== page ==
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When Insurers Go BustAn Economic Analysis of the Role and Design of Prudential Regulation
By Guillaume Plantin Jean-Charles Rochet
Princeton University PressCopyright © 2007 Princeton University Press
All right reserved.
The insurance industries of several countries have recently experienced periods of stress related to the failure of large, sometimes well-established, insurers. We begin our analysis with a study of four such cases: Independent Insurance and Equitable Life in the United Kingdom, Groupe desAssurances Nationales (GAN) and Europavie in France. These scandals have prompted a general and fierce debate (in the press, in the academic literature, but also in the political arena) about the need to reform the complex regulatory-supervisory systems that most countries have designed. The aim of this book is to offer practical recommendations, backed by rigorous economic analysis, for the reform of the prudential regulation of insurance companies.
Insurance companies are heavily regulated within virtually every country with a well-developed financial system. Moreover, insurance regulations endow public authorities with very significant control rights over insurers' strategic and financial decisions. This is even the case in countries where laissez faire economic policies are the order of the day. The regulator intervenes in the strategy andfinancial management of insurance companies via three channels:
tariff restrictions; entry and merger restrictions; prudential regulation (including insurance schemes that protect against company failures).
The first two types of intervention are rather common tools, used to regulate many other sectors, such as essential facilities. By contrast, prudential regulation is specific to financial institutions. Banks are, indeed, subject to prudential rules that are very similar to those applying to insurance companies. The rationale usually invoked for the prudential regulation of banks does not clearly apply to insurance companies, however. It is commonly asserted that banks have to be regulated because of their crucial role in issuing very liquid claims used as means of payment, namely deposits, while financing projects by means of illiquid loans. Thus banks are by nature illiquid and fragile, and subject to "runs." In addition, they finance each other via the interbank market, so that isolated runs may trigger systemic panics, likely to have important real effects on economic growth. Conversely, insurance firms are invested in more liquid and tradable assets that match their liabilities much better than bank loans match bank deposits. Moreover, the organization of the reinsurance market makes it less prone to contagion than the interbank market. Thus, firms seem less fragile, and contagion less likely. Insurance panics have not occurred, to our knowledge, in recent financial history.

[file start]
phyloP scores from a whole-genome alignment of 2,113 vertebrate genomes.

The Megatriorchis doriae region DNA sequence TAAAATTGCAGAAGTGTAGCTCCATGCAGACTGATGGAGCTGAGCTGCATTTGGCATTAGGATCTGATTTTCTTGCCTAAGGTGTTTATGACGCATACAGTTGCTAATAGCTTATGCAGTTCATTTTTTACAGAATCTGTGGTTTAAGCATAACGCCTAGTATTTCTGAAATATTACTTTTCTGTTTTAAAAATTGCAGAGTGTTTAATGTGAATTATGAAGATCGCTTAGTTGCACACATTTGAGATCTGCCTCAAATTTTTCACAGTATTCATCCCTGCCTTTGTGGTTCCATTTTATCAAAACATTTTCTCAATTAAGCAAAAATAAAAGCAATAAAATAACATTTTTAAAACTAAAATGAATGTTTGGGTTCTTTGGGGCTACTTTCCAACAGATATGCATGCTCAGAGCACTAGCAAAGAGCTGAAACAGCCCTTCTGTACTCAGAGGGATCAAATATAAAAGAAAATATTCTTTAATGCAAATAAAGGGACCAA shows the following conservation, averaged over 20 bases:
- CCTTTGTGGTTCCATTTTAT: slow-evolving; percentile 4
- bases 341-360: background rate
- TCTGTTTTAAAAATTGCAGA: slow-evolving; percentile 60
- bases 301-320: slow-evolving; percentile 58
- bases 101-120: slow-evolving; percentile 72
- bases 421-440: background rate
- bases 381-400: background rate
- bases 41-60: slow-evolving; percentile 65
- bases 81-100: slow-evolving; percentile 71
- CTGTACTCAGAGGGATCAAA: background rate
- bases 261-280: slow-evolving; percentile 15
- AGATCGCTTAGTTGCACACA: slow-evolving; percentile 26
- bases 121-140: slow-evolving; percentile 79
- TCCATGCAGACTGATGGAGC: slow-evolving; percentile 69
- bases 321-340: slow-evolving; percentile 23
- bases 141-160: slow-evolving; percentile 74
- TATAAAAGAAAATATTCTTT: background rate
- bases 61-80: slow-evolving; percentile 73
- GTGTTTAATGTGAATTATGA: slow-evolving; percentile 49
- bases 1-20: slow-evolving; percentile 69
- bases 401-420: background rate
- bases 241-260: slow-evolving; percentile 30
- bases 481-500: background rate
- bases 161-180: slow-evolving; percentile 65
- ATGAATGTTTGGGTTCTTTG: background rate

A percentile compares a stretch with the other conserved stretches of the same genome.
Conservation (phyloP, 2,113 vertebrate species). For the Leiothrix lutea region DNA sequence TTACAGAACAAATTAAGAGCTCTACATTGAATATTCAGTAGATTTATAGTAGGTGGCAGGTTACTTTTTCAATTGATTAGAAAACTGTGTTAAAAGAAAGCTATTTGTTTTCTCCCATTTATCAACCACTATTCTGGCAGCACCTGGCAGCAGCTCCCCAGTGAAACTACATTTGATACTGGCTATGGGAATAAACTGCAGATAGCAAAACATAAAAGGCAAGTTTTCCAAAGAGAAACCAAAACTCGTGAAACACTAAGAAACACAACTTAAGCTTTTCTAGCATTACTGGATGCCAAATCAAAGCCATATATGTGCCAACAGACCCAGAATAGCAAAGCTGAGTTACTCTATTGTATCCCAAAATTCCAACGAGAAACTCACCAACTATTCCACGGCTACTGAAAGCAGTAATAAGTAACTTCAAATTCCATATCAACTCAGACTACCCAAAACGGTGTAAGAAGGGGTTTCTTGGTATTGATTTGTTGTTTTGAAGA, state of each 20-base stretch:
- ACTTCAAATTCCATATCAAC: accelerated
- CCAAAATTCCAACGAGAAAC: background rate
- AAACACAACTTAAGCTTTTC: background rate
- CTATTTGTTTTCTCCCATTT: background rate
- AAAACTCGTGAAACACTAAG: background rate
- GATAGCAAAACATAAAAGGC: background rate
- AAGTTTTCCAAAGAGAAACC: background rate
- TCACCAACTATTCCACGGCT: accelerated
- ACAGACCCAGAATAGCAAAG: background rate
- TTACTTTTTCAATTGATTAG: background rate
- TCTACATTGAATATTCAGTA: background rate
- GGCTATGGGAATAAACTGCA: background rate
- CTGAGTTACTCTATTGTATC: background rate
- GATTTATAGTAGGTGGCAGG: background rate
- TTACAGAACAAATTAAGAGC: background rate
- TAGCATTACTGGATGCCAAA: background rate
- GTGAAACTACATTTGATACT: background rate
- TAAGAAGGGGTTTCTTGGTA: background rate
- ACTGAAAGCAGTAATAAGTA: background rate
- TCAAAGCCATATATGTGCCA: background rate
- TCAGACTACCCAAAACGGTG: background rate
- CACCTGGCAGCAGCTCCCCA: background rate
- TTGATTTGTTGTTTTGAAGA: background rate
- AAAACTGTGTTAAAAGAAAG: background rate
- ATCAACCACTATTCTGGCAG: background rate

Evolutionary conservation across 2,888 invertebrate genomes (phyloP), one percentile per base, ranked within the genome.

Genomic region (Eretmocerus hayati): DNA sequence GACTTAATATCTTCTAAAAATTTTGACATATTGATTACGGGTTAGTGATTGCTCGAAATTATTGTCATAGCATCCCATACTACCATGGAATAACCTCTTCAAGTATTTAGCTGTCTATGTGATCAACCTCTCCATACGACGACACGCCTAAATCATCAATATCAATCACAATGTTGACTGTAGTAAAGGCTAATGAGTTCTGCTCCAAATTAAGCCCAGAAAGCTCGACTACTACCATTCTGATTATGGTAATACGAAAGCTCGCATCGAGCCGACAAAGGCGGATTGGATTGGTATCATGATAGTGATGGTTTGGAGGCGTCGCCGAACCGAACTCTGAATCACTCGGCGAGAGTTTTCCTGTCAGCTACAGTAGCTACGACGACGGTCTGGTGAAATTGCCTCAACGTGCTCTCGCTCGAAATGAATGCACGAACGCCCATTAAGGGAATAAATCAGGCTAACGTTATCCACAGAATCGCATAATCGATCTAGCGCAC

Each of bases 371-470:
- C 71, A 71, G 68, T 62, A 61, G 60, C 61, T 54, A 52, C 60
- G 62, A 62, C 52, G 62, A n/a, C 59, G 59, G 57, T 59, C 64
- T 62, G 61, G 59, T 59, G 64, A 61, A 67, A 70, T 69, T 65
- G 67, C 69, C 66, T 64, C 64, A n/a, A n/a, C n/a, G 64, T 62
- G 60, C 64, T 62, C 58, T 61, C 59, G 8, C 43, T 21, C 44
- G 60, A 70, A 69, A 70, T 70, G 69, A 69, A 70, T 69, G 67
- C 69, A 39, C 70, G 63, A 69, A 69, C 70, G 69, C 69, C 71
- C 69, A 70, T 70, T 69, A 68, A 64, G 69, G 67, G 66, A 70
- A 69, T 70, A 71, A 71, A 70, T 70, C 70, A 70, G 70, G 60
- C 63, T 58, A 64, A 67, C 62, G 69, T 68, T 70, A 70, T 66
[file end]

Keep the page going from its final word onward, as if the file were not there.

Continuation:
So, what is special about insurance? Which achievements are out of range of free insurance markets? How could a prudential regulator do better than them? These are the main questions addressed in this book.
The book is organized as follows. Chapter 2 presents four case studies of insurance companies that went bust during the 1990s. We will draw lessons from these cases throughout the remainder of the book. Chapter 3 describes the practical organization of prudential supervision in the largest insurance markets. It also describes the risk-management tools that are most commonly used to analyze prudential supervision, and stresses what we view as the limits of these tools. Chapter 4 is our first application of modern corporate-finance theory to the insurance industry. We argue that because of the length and the inversion (this notion is explained in chapter 4) of the insurance production cycle, insurance firms are subject to severe agency problems that greatly amplify their operational risks. We show how capital requirements are an appropriate tool to discipline firms and contain these risks. Chapter 5 develops another application of corporate-finance theory to prudential regulation. We discuss the role of the allocation of control rights within firms, and the reasons why it may be desirable to grant such control rights to a supervisory authority in the case of financial institutions. Reconciling the evidence described in chapter 2 with the theory developed in chapters 4 and 5, chapter 6 develops our view of the optimal design of prudential regulation in the insurance industry, and offers concrete recommendations for the practical organization of supervision. Chapter 7 discusses the specifics of reinsurance-a crucial feature of the non-life insurance business. In chapter 8 we discuss the implications of our view of regulation for two fiercely debated issues: the supervision of financial conglomerates and the management of systemic risk. Chapter 9 concludes.
The reading of this book requires no particular prerequisites, neither in financial economics nor in insurance. Very simple models support some of our points. The important intuitions underlying them are always exposed in a nontechnical fashion.
Excerpted from When Insurers Go Bust by Guillaume Plantin Jean-Charles Rochet Copyright © 2007 by Princeton University Press . Excerpted by permission.
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